in that vein. It's all detuned and a million time signatures and screamo vocals. To me
it's all part of the evolution of progressive music, you know, the word prog can mean anything
from Porcupine Tree to, you know, Periphery and I... I like it. I think it's important
for, you know, for the for the genre to do new things and not just be, you know, bands
that sound like Genesis and Yes, you know... I think it's important to have these kind
of heavy elements.
KS: Do you get inspired by that and want to create some...
MP: Oh, absolutely! To be honest I... I can't... It's already well beyond my abilities, you
know, even the stuff that my son Max is doing. He's outplaying me, you know, the drumming
on his upcoming album is insane, you know... Doing all these blast beats and... I can't
do things like that. I see all these YouTube drummers and players doing these... these
things that are way beyond my capabilities.
KS: So Max is the better drummer in the family, is that what you're saying?
MP: Well, technically? Possibly, yeah. You know...
KS: that's good, he has to have gotten it from somewhere
MP: Well, Drumming is all an evolution, you know, they're, you know... Max wouldn't be
doing what he's doing if it wasn't for him growing up listening to me and Chris Adler
and Joey Jordison. I wouldn't do what i do if it wasn't, you know, growing up listening
to Neil Peart; Neil Peart wouldn't be doing what he did if it wasn't, you know, growing
up listening to Keith Moon and Michael Giles... It's all... It's all that... The evolution
of drumming. And you know, you could say drummers today are technically better and faster and
more capable, but you know they would not be doing what they were doing if somehow Ringo
Starr didn't do it first 50 years ago, you know, so it's all about an evolution.
KS: And people always look like they're in the current and they're looking at the past
and looking at Ringo and "Oh, he's not a good drummer" and that's just false. Cause then
they're not looking at it from the period that he was in...
MP: Yeah, every, you know... Every band, Every drummer has its place in history and it's
all an evolution. You know, I grew up with the Beatles of Pink Floyd and Kiss and none
of those drummers are necessarily technical, but they were a big part of shaping who I
KS: So what's your take... this is actually the 25th year since images and words were
released, that means for you this has been 25 years where you can actually call music
your full time career. You couldn't do that with When Dream And Day Unite, how has music
changed - the music business... For you?
MP: Well there's the business, and then there is the music itself. Those are two different
questions. But it's like we were just saying about the evolution... Like when Images and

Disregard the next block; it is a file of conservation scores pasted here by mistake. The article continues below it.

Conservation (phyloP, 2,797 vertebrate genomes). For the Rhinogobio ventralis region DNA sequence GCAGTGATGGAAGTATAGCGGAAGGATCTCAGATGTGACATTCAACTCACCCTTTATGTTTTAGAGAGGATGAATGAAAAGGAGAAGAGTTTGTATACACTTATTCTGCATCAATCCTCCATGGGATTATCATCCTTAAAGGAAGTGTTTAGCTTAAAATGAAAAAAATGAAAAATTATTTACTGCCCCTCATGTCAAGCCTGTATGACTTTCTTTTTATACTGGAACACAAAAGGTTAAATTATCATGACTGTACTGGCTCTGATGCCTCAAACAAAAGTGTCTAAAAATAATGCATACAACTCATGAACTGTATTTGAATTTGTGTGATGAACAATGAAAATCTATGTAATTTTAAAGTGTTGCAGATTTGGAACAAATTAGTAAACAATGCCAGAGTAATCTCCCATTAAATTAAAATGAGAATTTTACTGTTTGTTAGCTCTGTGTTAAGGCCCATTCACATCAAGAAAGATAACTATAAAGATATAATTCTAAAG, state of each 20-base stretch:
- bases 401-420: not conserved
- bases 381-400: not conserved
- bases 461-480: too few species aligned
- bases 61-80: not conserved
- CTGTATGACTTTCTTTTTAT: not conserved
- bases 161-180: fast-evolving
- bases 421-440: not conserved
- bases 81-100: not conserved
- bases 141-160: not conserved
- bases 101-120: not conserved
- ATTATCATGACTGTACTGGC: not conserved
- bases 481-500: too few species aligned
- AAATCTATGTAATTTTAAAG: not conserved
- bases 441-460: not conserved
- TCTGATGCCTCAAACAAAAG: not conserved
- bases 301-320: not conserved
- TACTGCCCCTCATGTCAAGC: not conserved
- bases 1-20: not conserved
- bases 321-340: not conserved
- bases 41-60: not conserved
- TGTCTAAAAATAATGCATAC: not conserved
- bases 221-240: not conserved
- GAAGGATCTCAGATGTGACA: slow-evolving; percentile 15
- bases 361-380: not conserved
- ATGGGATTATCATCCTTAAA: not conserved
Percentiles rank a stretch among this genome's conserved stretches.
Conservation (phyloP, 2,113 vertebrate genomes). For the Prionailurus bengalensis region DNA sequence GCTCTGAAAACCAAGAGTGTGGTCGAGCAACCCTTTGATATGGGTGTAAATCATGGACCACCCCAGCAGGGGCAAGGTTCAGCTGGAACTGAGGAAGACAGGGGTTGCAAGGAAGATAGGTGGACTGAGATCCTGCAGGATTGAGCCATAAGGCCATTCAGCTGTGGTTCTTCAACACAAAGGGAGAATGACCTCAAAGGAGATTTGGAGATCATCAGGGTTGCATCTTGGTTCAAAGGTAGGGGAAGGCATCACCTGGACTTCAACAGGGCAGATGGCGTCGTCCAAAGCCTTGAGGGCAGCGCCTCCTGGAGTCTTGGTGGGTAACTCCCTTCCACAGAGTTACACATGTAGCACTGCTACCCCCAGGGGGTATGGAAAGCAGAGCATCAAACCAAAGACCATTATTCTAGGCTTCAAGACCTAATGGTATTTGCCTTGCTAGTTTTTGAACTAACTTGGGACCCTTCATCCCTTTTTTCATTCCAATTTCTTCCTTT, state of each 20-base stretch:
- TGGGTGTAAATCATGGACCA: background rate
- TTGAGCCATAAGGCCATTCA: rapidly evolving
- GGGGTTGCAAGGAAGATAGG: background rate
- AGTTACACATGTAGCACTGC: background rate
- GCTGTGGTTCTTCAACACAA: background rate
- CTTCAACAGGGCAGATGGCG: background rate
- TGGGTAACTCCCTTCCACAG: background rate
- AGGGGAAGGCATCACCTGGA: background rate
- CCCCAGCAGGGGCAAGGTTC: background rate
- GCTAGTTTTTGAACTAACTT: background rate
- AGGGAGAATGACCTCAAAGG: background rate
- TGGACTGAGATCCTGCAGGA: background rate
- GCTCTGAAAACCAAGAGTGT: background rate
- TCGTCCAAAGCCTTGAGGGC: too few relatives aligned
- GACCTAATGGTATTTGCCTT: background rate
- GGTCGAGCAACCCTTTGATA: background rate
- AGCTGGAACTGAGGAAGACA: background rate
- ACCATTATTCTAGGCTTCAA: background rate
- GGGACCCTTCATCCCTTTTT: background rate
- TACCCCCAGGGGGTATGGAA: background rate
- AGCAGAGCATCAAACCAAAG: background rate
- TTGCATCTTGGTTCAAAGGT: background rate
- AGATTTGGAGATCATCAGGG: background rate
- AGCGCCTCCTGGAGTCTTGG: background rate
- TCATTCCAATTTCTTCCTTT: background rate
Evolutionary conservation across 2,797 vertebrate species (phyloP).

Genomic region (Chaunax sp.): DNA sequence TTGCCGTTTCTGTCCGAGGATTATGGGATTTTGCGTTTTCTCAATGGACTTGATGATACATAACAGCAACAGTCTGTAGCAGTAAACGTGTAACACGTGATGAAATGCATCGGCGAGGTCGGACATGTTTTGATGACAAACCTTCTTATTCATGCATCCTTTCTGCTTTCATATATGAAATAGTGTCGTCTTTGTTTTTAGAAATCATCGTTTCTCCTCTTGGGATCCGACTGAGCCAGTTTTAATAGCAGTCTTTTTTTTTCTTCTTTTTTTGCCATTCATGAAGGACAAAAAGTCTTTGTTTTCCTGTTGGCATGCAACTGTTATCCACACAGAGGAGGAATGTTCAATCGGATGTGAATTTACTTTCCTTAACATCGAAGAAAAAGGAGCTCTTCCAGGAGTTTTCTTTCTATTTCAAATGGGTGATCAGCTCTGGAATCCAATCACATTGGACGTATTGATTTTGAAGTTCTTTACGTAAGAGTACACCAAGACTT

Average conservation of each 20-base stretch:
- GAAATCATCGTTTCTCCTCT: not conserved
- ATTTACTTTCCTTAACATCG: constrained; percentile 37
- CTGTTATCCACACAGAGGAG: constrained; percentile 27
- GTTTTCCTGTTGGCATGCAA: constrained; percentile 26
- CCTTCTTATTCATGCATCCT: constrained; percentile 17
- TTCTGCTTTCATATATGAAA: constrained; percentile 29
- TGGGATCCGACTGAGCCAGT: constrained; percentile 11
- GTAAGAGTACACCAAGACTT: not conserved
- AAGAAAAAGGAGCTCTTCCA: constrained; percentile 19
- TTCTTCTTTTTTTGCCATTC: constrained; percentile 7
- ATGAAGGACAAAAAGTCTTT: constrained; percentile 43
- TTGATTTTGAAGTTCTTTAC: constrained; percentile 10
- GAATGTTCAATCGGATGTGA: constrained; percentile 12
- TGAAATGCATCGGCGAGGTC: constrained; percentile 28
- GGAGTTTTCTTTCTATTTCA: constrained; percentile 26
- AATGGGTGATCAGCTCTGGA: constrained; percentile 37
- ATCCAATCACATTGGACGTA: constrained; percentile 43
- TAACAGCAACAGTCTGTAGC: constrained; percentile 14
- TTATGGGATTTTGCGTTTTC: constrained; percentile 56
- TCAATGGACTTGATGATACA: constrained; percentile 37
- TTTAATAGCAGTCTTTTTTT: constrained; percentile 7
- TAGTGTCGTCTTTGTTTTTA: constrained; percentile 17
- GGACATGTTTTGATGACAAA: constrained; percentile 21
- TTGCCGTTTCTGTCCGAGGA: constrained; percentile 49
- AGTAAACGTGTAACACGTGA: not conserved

Words came out 25 years ago, there weren't any other the bands combining progressive
music and heavy metal and, you know, Dream Theater gets a lot of credit for kind of inventing
that style. I don't think we invented it, I think we just kind of combined a lot of
different things, so... I get a lot of credit for the style of drumming I do and surely
I was just, you know, a conglomeration of all the drummer's I grew up listening to.
You know, the music scene was very, very different back then when we made that album in 91 and
then it came out of 92. You know, the whole grunge movement was taking over and it was
just a very different scene but even, you know, if you compare the music business then
to the way it is now... It's... It's worlds apart. You know, back then you had to get
a record deal if you wanted to make a record or get any success or go on tour. You had
to get a record deal. And, you know, that's why we spent years waiting to make that album
because, you know, we had to have a record deal before we could move forward. Nowadays,
you know, bands are just recording on their laptops in their basements. You can put it
out on Youtube or Facebook or you know... whatever social media, and you could be heard
all the way from Australia to Japan to Omaha, Nebraska, you know, Right out of your basement.
You don't need a record deal and... and sales are completely different, you know, like back
then bands were selling millions of records. Now, you know, the number... you know, the
expression that I've heard is, you know, back then you had thousands of bands selling millions
of records, now you have millions bands selling thousands of records, so yeah... You know,
there's... there's pros and cons to the way the whole music business has evolved.
KS: dDo you find it more difficult to then get exposure for your stuff, because there
is so much out there?
MP: Well, not really, not to me personally. I mean, thank God. I'm very lucky to already
have a fan base, so I have my social media which has a lot of people, you know, that
I could reach no matter what I do. And I'm very blessed for that. There's very few drummers
that have, like, a million and a half people on their facebook page so I'm very blessed